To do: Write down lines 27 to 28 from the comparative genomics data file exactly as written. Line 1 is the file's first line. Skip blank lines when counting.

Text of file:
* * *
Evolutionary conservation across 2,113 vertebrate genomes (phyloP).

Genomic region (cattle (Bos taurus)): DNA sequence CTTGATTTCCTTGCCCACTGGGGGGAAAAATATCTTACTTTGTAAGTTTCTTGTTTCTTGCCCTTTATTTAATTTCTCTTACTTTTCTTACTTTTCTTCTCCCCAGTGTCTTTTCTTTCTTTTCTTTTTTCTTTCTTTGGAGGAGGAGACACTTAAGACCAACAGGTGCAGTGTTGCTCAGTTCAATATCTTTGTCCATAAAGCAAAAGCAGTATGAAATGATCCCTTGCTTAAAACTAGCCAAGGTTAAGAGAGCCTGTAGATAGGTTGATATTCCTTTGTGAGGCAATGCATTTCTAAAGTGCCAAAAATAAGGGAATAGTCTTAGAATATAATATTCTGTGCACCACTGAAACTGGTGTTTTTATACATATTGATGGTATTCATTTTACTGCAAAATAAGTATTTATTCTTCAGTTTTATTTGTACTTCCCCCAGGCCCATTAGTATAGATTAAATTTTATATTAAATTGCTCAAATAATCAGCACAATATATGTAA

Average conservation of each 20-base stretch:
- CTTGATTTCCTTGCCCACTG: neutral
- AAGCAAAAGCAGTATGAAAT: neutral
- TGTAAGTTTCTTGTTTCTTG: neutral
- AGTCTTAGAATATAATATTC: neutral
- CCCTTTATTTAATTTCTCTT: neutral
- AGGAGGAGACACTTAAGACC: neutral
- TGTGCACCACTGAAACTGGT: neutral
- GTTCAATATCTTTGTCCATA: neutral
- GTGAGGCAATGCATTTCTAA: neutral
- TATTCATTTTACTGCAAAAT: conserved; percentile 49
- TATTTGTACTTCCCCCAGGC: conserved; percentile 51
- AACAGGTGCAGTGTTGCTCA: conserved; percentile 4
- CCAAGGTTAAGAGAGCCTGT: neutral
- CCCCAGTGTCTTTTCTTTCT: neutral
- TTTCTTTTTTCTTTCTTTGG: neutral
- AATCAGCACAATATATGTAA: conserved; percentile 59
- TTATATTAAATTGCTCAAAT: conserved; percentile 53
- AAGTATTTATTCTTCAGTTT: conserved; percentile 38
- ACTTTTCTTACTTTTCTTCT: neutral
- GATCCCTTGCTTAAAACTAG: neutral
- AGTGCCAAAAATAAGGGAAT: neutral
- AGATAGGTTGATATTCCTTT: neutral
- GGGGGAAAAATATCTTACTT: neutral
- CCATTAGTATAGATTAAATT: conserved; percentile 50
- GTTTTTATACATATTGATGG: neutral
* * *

- CCATTAGTATAGATTAAATT: conserved; percentile 50
- GTTTTTATACATATTGATGG: neutral